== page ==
By Roy Stephen C. Canivel
The Philippines’ car industry remains in a sweet spot.
Apart from sales rising yearly, the sector also recently received government support — a multibillion dollar financial incentive to help transform the country into a regional auto manufacturing hub.
Understandably, the challenge is daunting, ambitious even.
After all, other countries such as Thailand seem to be a better choice than the Philippines as far as car manufacturing is concerned.
This much is admitted by Rommel R. Gutierrez, first vice-president for Government Affairs at Toyota Motor Philippines.
Take Toyota’s Vios and Innova models, Mr. Gutierrez said.
While both vehicles are made locally and in Thailand, “it’s cheaper to import vehicles than to produce locally,” he said.
This is because Toyota’s local unit has no choice but buy more components from abroad, unlike Toyota’s Thai assembler which sources car parts locally.
“Thailand’s localization is very high, more than 80% while ours are only at 40%,” the Toyota executive said, adding that the industry will become more competitive if it sources its parts locally.
Program seeks to make cars have more local content
Starting 2010, the Philippines found it more difficult to compete when import barriers were pulled down in member countries of the ASEAN Free Trade Area (AFTA).
Under the AFTA’s Common Effective Preferential Tariff (CEPT), taxes on imports — including those previously imposed on vehicles and components — were virtually removed.
As a result, several auto parts suppliers and some car manufacturers left the country since it was no longer competitive, Mr. Gutierrez explained.
After all, it was cheaper to import cars assembled abroad than it was to build them here.
But now, the government — through its Comprehensive Automotive Resurgence Strategy (CARS) program — plans to turn the situation around by increasing localized content to 60% from 40% by 2022.
With locally-built cars containing more parts sourced domestically, companies such as Toyota Philippines “can benefit,” Mr. Gutierrez said.
The CARS program, established by Executive Order 182 that was signed by President Benigno S. C. Aquino III on May 29 last year, provides incentives to three car makers to locally produce three car models with a production volume of at least 200,000 units respectively for up to six years, or an average of 33,333 vehicles per year.
The program also provides auto manufacturers and parts makers operating in the Philippines P4.5 billion in annual support for six years, or P27 billion in total, as well as other non-fiscal measures.
For its part, Toyota Motor Corp. plans to invest P3.22 billion ($70 million) in its Philippine division to increase local output and qualify for a new tax incentive. The Japanese automaker will build 230,000 Vios subcompact sedans.
This would help “close the cost gap” between importing and local production, he said, adding that the domestic sector needs to achieve economies of scale, bringing down cost of localization and resulting in more competitive production.
“You need to produce a lot because you need to spread the cost,” he said. “It’s not easy, but we are more than willing to take the challenge kasi (because) that’s the requirement.”
The Toyota executive, who is also president of Chamber of Automotive Manufacturers of the Philippines, Inc. (CAMPI), said that it has been a year since the “start of motorization,” which he said signaled a spike in total industry car sales reflecting the stronger purchasing power of the local market.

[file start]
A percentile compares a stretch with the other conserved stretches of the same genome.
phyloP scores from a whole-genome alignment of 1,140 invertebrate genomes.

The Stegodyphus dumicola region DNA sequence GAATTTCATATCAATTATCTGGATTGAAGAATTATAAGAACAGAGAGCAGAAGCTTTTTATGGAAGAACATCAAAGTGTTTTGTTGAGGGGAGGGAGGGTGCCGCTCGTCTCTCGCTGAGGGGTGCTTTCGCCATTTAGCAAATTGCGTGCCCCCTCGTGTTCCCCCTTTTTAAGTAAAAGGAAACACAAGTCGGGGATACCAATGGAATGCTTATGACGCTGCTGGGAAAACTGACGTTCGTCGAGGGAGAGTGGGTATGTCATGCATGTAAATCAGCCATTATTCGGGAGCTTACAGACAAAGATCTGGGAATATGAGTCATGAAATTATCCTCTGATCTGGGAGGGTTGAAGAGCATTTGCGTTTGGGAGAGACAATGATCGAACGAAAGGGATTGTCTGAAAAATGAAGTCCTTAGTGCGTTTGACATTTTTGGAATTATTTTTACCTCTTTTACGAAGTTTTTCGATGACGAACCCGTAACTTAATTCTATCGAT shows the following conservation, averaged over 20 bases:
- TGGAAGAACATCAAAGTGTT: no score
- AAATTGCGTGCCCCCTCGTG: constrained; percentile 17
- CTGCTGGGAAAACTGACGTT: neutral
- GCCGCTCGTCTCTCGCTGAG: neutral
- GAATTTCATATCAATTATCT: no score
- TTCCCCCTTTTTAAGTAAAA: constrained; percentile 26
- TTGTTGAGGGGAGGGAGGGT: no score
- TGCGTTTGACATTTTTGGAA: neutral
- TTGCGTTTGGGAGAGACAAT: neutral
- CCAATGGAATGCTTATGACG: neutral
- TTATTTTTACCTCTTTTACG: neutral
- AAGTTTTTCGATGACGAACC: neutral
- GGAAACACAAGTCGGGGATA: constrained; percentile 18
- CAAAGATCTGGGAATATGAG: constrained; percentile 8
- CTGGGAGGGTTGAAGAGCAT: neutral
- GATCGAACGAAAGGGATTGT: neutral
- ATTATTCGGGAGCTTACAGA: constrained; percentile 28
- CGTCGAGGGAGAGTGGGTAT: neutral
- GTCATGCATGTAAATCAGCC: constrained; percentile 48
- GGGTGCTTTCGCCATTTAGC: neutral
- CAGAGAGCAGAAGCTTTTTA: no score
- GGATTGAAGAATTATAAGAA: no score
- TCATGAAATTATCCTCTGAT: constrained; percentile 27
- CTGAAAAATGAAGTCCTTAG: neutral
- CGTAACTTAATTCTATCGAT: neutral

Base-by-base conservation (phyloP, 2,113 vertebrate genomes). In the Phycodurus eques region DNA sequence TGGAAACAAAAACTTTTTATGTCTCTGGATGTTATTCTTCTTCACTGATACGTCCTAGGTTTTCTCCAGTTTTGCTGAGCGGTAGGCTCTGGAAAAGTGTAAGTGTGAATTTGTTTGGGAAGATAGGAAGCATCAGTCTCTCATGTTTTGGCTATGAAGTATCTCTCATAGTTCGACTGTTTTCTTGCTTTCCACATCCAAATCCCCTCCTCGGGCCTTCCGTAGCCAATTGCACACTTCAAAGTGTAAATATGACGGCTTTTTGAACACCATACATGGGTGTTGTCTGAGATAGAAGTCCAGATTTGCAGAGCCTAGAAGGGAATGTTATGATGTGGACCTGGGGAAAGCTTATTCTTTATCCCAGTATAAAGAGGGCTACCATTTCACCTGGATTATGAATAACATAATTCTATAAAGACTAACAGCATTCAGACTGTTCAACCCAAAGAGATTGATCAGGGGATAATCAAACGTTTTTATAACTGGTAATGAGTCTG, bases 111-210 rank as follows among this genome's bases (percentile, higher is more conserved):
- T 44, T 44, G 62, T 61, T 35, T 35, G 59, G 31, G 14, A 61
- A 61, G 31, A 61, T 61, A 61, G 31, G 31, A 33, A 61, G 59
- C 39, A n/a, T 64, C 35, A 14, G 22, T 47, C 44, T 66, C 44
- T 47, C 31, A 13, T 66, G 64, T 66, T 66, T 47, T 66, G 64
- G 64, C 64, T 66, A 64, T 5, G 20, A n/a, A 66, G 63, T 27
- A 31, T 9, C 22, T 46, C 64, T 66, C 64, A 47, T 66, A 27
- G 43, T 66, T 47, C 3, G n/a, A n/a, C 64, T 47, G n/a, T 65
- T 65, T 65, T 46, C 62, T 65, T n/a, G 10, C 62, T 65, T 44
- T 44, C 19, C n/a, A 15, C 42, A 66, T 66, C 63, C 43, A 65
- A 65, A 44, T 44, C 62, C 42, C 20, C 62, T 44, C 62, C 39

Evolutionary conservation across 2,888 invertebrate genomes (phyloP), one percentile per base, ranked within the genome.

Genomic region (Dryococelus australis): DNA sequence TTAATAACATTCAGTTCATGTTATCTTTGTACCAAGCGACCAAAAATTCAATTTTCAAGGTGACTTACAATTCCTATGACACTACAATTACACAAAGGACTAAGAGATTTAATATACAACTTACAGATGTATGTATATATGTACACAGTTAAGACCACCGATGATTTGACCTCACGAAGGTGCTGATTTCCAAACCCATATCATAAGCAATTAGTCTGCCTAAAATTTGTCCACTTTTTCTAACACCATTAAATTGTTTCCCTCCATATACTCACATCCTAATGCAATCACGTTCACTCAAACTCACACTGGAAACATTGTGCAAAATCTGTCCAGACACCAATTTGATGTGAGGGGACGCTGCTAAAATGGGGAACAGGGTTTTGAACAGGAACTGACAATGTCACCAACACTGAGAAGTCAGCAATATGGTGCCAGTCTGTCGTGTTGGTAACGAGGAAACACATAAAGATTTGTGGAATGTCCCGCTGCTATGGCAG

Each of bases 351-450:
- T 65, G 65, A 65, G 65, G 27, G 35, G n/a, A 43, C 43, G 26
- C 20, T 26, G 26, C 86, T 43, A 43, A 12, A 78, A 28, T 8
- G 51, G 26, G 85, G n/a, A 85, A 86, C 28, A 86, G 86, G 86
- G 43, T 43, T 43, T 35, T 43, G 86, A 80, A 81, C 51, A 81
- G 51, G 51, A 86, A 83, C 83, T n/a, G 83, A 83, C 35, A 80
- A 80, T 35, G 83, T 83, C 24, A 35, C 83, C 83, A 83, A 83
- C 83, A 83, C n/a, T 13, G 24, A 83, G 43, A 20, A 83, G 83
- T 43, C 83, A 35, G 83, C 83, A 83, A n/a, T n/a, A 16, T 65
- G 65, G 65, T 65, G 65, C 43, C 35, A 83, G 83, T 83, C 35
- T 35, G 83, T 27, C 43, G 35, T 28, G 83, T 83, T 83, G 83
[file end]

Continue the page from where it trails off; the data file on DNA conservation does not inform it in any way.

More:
Toyota, Mitsubishi qualify for car program
Toyota has consistently reported the biggest sales in the Philippines, taking 45.12% of market share as of June this year alone, according to a monthly report issued by CAMPI together with the Truck Manufacturers Association.
By 2020, total market sales is expected to reach 500,000 units. However, this may be reached earlier than anticipated since 320,000 units were delivered last year, meeting the 2018 target of 300,000 way ahead of schedule.
As of this writing, only two companies qualified for the program: Toyota and Mitsubishi Motors Philippines. They received their certificates of recognition last June.
The fate of the third player that would help reach the program’s goal of producing 600,000 units is still unknown.
“We still don’t know if we’re going to open it up,” Trade Undersecretary Ceferino S. Rodolfo told reporters last June while at the sidelines of Mitsubishi’s groundbreaking ceremony of its Laguna stamping facility.
Manufacturers need to meet “the production volume that is needed for the Philippines to surmount the economies of scale and be regionally competitive,” he said.
“If they are accepted into the program, that does not mean that they will be already receiving the incentives. It depends on their performance,” he told reporters. Incentives would only be enjoyed by the manufacturers after they produce their first 100,000 units.
Meanwhile, as the country’s consistent top-selling car maker, Mr. Gutierrez says that the growing traffic does not necessarily post a harm on Toyota’s performance, citing increasing industry growth on the back of solid consumer demand.
“Traffic doesn’t seem to have an effect on our sales,” he said. “In fact, people would rather buy a car than suffer through our public transportation. That’s the irony of it.”
He also pointed out that car sales in the provinces — where roads are not as congested — remain substantial.
A lot of dealerships are now being put in the provinces and, as a result, sales are being dispersed across the region, he said. Sixty percent of its sales are in Metro Manila while the rest are divided among the rest of the areas.
Roy Stephen C. Canivel (@roycanivel on Twitter) covers telecommunications and trade for BusinessWorld. He likes reading a good book and occasionally checks their summaries on several Web sites.